Archive for April, 2010

Blog Evaluation and Analysis

Educational finance has become a large topic of discussion in recent years with increasing costs of tuition, especially at the secondary level of higher education.  With so much debate and discussion over the topic of loans, grants, and their policies, many people decide to share their stand on this topic over online blogs.  By using blogs, these people can share how they feel about the topic and give advice and news on the topic as well.  Blogs are great places to relay information to an audience.

            After researching for many different blogs that deal with the topic of educational finance, I came across an interesting blog called “Student Lending Analytics”.  After grabbing such interest in this blog, I contacted the creator of the blog, Tim Ranzetta, to ask him a few questions about his blog.  Tim Ranzetta’s blog has strong, informative content about all issues that relate to educational finance.  “I write about policy, regulation, legislation, and competitive environment for student loans and grants.” Tim Ranzetta says.  For example, this blog writes on categories like “Direct Lending”, “Financial Literacy”, “Regulation” and many others.  Ranzetta has also written about for-profit schools because he says, “They have become a more significant player in post-secondary education.” 

            Ranzetta found a strong passion for educational finance and came to realize that there was something wrong with this industry.  Tim Ranzetta says he felt that there was “a gap in the market for someone to provide independent and timely information on the industry.”  This gap gave him the extra push and incentive to create his blog to help those in the public receive timely information on educational finance.  I feel that creating a blog is a strong way of fixing this gap in the market.

This blog has a simple design.  It uses non-flamboyant colors and a simple organized layout.  This blog uses simple design not to bore the audience but to keep them engaged on the purpose of the blog: to provide a perspective on what is happening in the educational finance industry.  The importance in the blog is the information conveyed, not the design and complex layout.  This leads me to believe that using simple layouts is the best way of cosmetically managing a blog.

            This Student Lending Analytics blog has a purpose to help keep the public up to date with news and advice on anything related to educational finance.  This blog strives to provide a timely, data-driven and analytical perspective on what is happening in this educational finance industry.  Tim Ranzetta says that his primary purpose is, “to inform policymakers, financial aid administrators, students, and families on the issues that matter to them as they consider how to pay for college.”  I feel that Ranzetta’s way of relaying important information as quickly as he can, which is within 24 hours, is a fantastic way of managing his blog.  It keeps his audience engaged and trustworthy to his blog.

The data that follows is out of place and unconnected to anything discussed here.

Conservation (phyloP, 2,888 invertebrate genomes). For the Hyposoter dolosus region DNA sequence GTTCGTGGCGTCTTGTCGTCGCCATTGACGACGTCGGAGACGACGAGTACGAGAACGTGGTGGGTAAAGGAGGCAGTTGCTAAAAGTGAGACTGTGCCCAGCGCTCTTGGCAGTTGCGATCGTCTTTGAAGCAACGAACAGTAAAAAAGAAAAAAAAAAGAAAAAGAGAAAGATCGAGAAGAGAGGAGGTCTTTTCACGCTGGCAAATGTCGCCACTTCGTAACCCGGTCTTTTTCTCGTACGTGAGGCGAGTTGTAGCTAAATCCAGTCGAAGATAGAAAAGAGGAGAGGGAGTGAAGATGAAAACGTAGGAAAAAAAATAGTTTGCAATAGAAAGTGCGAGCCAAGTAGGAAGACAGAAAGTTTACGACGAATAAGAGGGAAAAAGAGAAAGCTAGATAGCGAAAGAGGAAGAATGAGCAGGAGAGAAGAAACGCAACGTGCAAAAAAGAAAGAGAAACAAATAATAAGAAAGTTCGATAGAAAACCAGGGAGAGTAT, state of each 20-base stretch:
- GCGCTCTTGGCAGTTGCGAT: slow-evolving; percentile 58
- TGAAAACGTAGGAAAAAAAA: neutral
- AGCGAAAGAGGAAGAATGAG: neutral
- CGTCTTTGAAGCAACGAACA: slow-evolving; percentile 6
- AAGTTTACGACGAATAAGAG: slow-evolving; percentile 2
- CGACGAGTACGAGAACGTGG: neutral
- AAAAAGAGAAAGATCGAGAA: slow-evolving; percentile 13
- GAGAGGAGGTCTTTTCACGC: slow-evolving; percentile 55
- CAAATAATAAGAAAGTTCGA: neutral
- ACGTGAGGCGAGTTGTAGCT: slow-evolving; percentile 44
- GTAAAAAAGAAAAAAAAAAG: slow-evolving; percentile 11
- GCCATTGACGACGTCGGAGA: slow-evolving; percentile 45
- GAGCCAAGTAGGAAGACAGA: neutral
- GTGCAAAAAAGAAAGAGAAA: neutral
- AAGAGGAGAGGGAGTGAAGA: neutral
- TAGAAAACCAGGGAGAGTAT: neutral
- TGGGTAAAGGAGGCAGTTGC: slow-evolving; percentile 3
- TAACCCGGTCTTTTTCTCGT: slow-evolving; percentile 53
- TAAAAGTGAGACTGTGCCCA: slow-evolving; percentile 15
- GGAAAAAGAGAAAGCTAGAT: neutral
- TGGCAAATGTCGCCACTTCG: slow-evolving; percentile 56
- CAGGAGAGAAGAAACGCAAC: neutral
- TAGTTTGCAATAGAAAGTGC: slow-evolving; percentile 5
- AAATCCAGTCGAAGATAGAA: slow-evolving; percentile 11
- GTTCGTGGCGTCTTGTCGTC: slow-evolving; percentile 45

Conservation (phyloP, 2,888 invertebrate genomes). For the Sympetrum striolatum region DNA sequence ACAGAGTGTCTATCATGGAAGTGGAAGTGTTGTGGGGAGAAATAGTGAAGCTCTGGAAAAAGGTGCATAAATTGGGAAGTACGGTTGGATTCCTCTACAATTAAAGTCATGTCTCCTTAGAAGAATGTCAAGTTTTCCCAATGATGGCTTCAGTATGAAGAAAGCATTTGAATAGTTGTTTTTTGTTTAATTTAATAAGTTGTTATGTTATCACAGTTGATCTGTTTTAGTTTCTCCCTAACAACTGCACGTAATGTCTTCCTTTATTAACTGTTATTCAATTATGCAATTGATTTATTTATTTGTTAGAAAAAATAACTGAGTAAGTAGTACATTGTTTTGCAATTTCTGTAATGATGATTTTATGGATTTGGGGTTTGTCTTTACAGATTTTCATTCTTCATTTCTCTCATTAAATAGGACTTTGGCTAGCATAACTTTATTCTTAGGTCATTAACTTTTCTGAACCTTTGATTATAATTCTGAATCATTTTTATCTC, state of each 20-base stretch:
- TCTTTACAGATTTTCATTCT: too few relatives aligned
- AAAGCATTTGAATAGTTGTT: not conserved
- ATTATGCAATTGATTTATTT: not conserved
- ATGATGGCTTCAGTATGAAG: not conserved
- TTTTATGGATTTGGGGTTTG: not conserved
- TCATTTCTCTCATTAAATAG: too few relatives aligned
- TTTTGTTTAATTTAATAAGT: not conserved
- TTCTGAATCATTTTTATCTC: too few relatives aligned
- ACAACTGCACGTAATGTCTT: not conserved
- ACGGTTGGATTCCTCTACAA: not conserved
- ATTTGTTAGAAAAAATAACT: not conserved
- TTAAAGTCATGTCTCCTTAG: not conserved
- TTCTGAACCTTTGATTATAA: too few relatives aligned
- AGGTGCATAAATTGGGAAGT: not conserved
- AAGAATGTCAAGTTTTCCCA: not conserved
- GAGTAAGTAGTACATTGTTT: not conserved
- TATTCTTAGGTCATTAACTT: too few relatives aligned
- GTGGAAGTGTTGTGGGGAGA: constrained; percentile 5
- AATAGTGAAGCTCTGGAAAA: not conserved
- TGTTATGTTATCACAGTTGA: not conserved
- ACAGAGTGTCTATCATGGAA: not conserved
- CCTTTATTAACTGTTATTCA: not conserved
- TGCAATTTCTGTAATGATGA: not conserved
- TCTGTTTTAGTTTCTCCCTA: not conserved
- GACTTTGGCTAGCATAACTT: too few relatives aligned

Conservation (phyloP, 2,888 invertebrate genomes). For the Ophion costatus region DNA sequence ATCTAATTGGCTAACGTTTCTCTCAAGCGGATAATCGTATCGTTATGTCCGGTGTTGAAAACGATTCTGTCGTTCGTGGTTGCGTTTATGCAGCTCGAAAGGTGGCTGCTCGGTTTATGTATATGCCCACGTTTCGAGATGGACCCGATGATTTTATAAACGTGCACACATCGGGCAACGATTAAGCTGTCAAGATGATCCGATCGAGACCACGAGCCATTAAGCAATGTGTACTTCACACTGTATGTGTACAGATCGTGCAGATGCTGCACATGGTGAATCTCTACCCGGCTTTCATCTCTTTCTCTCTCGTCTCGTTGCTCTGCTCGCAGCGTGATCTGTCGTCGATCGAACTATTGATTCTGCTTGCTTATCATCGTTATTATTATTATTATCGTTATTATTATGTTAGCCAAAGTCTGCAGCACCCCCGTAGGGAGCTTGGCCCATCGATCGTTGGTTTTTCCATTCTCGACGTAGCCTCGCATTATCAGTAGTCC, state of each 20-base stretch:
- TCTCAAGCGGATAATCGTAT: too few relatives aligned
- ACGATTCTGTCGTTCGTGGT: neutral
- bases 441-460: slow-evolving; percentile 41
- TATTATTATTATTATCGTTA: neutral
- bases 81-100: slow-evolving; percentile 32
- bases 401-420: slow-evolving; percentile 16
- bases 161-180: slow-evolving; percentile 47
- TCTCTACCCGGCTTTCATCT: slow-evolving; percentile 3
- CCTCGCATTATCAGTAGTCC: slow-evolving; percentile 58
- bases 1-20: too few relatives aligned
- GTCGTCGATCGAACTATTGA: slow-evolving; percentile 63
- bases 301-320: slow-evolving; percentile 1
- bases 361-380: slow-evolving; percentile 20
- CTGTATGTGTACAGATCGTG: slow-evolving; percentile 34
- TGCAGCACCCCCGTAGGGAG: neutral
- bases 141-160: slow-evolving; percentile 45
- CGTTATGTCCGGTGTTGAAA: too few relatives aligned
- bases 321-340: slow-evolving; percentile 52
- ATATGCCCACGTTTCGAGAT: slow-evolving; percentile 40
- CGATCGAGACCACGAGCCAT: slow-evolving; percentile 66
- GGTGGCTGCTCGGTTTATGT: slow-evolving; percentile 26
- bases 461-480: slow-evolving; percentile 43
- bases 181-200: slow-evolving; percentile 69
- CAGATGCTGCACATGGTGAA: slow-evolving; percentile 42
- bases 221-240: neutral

This topic of educational finance has a large audience.  Just as this topic has a large audience, so does his blog.  This Student Lending Analytics Blog has a broad variety of audiences including students, parents, business executives, investors, lender sales representatives, financial aid administrators, and policymakers at the Department of Education.  Because this topic has such large audience, blogging is a great place for relaying information on the topic.  Ranzetta updates his blog daily and feels that blogging is the easiest and best way to keep the general public engaged in this topic. 

            Although Tim Ranzetta manages a blog to help inform people about this topic, he also holds a strong approach on this topic as well.  He feels that if a student needs loans, first use federal loans and only use private student loans as a last resort.  Ranzetta also expresses the importance that students should not borrow more money than they can reasonably expect to earn in their first your out of college.  This is a good argument because it helps to keep students from using more and more loans without thinking about their future in paying them off.  Ranzetta also says that students should attend colleges with high graduation rates.  “Without that diploma, they will not have the financial wherewithal to pay back their student loans.” Ranzetta says.  This is an important fact that many students who use loans take for granted.  It is most important to attend a school you can afford and graduate from than it is to go to a school that you want to go to for recreational reasons.  Ranzetta feels that there are too many “failure factories” where the probability of a student defaulting on their loan is higher than the probability of them graduating.